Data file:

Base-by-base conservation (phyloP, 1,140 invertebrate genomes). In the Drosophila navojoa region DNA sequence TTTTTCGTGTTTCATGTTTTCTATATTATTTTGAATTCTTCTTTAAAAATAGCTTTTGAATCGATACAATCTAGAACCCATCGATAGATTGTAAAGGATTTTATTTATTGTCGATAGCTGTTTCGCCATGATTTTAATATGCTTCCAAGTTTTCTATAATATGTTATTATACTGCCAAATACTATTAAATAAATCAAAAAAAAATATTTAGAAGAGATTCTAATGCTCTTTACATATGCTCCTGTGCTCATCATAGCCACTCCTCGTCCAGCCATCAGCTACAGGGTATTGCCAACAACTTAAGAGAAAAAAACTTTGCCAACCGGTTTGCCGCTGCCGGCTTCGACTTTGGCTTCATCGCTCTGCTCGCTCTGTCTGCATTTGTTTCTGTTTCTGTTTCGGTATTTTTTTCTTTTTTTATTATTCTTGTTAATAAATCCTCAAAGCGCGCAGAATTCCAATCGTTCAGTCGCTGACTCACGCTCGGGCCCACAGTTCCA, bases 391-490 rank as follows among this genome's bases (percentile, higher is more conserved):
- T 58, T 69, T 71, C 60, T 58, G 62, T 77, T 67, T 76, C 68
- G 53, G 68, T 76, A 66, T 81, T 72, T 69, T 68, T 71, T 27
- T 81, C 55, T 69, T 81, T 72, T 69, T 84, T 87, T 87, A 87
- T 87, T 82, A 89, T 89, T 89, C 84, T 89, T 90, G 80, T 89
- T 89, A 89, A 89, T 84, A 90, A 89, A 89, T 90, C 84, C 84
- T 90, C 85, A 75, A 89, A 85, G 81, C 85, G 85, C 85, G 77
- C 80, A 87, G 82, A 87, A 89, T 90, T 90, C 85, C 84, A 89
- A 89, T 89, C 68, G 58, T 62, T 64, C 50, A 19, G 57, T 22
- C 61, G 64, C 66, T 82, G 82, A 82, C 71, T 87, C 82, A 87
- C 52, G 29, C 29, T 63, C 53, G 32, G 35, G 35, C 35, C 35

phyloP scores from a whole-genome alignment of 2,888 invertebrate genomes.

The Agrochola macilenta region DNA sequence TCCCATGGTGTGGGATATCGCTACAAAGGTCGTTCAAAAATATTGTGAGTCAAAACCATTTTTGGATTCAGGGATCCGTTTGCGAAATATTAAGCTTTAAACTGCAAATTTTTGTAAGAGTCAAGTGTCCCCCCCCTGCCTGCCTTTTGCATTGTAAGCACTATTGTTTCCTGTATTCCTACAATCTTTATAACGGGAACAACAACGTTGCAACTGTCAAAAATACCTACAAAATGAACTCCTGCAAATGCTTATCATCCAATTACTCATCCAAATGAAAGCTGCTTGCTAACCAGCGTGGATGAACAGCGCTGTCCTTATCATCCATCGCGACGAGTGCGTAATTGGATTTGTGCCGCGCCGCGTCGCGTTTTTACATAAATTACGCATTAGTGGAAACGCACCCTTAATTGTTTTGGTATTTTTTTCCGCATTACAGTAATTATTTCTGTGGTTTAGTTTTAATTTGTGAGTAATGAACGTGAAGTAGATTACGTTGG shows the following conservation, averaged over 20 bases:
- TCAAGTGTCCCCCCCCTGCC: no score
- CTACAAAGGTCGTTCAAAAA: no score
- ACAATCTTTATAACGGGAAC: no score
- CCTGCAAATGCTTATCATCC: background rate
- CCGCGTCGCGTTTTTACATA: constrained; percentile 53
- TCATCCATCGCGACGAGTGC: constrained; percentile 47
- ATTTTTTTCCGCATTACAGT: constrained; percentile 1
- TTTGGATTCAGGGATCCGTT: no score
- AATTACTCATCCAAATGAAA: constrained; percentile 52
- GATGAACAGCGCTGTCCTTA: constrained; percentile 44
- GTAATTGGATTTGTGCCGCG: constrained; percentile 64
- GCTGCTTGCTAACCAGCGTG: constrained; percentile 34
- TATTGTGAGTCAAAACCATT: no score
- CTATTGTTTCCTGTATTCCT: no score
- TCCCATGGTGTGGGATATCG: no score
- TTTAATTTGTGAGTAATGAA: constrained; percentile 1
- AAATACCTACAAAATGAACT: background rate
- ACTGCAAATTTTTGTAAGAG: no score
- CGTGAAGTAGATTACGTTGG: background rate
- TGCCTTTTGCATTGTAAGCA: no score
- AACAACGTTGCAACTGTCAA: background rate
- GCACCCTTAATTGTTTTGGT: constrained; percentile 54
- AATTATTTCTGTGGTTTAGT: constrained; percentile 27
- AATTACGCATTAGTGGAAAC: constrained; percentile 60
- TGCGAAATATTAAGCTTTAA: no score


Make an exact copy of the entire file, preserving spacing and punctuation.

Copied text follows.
Base-by-base conservation (phyloP, 1,140 invertebrate genomes). In the Drosophila navojoa region DNA sequence TTTTTCGTGTTTCATGTTTTCTATATTATTTTGAATTCTTCTTTAAAAATAGCTTTTGAATCGATACAATCTAGAACCCATCGATAGATTGTAAAGGATTTTATTTATTGTCGATAGCTGTTTCGCCATGATTTTAATATGCTTCCAAGTTTTCTATAATATGTTATTATACTGCCAAATACTATTAAATAAATCAAAAAAAAATATTTAGAAGAGATTCTAATGCTCTTTACATATGCTCCTGTGCTCATCATAGCCACTCCTCGTCCAGCCATCAGCTACAGGGTATTGCCAACAACTTAAGAGAAAAAAACTTTGCCAACCGGTTTGCCGCTGCCGGCTTCGACTTTGGCTTCATCGCTCTGCTCGCTCTGTCTGCATTTGTTTCTGTTTCTGTTTCGGTATTTTTTTCTTTTTTTATTATTCTTGTTAATAAATCCTCAAAGCGCGCAGAATTCCAATCGTTCAGTCGCTGACTCACGCTCGGGCCCACAGTTCCA, bases 391-490 rank as follows among this genome's bases (percentile, higher is more conserved):
- T 58, T 69, T 71, C 60, T 58, G 62, T 77, T 67, T 76, C 68
- G 53, G 68, T 76, A 66, T 81, T 72, T 69, T 68, T 71, T 27
- T 81, C 55, T 69, T 81, T 72, T 69, T 84, T 87, T 87, A 87
- T 87, T 82, A 89, T 89, T 89, C 84, T 89, T 90, G 80, T 89
- T 89, A 89, A 89, T 84, A 90, A 89, A 89, T 90, C 84, C 84
- T 90, C 85, A 75, A 89, A 85, G 81, C 85, G 85, C 85, G 77
- C 80, A 87, G 82, A 87, A 89, T 90, T 90, C 85, C 84, A 89
- A 89, T 89, C 68, G 58, T 62, T 64, C 50, A 19, G 57, T 22
- C 61, G 64, C 66, T 82, G 82, A 82, C 71, T 87, C 82, A 87
- C 52, G 29, C 29, T 63, C 53, G 32, G 35, G 35, C 35, C 35

phyloP scores from a whole-genome alignment of 2,888 invertebrate genomes.

The Agrochola macilenta region DNA sequence TCCCATGGTGTGGGATATCGCTACAAAGGTCGTTCAAAAATATTGTGAGTCAAAACCATTTTTGGATTCAGGGATCCGTTTGCGAAATATTAAGCTTTAAACTGCAAATTTTTGTAAGAGTCAAGTGTCCCCCCCCTGCCTGCCTTTTGCATTGTAAGCACTATTGTTTCCTGTATTCCTACAATCTTTATAACGGGAACAACAACGTTGCAACTGTCAAAAATACCTACAAAATGAACTCCTGCAAATGCTTATCATCCAATTACTCATCCAAATGAAAGCTGCTTGCTAACCAGCGTGGATGAACAGCGCTGTCCTTATCATCCATCGCGACGAGTGCGTAATTGGATTTGTGCCGCGCCGCGTCGCGTTTTTACATAAATTACGCATTAGTGGAAACGCACCCTTAATTGTTTTGGTATTTTTTTCCGCATTACAGTAATTATTTCTGTGGTTTAGTTTTAATTTGTGAGTAATGAACGTGAAGTAGATTACGTTGG shows the following conservation, averaged over 20 bases:
- TCAAGTGTCCCCCCCCTGCC: no score
- CTACAAAGGTCGTTCAAAAA: no score
- ACAATCTTTATAACGGGAAC: no score
- CCTGCAAATGCTTATCATCC: background rate
- CCGCGTCGCGTTTTTACATA: constrained; percentile 53
- TCATCCATCGCGACGAGTGC: constrained; percentile 47
- ATTTTTTTCCGCATTACAGT: constrained; percentile 1
- TTTGGATTCAGGGATCCGTT: no score
- AATTACTCATCCAAATGAAA: constrained; percentile 52
- GATGAACAGCGCTGTCCTTA: constrained; percentile 44
- GTAATTGGATTTGTGCCGCG: constrained; percentile 64
- GCTGCTTGCTAACCAGCGTG: constrained; percentile 34
- TATTGTGAGTCAAAACCATT: no score
- CTATTGTTTCCTGTATTCCT: no score
- TCCCATGGTGTGGGATATCG: no score
- TTTAATTTGTGAGTAATGAA: constrained; percentile 1
- AAATACCTACAAAATGAACT: background rate
- ACTGCAAATTTTTGTAAGAG: no score
- CGTGAAGTAGATTACGTTGG: background rate
- TGCCTTTTGCATTGTAAGCA: no score
- AACAACGTTGCAACTGTCAA: background rate
- GCACCCTTAATTGTTTTGGT: constrained; percentile 54
- AATTATTTCTGTGGTTTAGT: constrained; percentile 27
- AATTACGCATTAGTGGAAAC: constrained; percentile 60
- TGCGAAATATTAAGCTTTAA: no score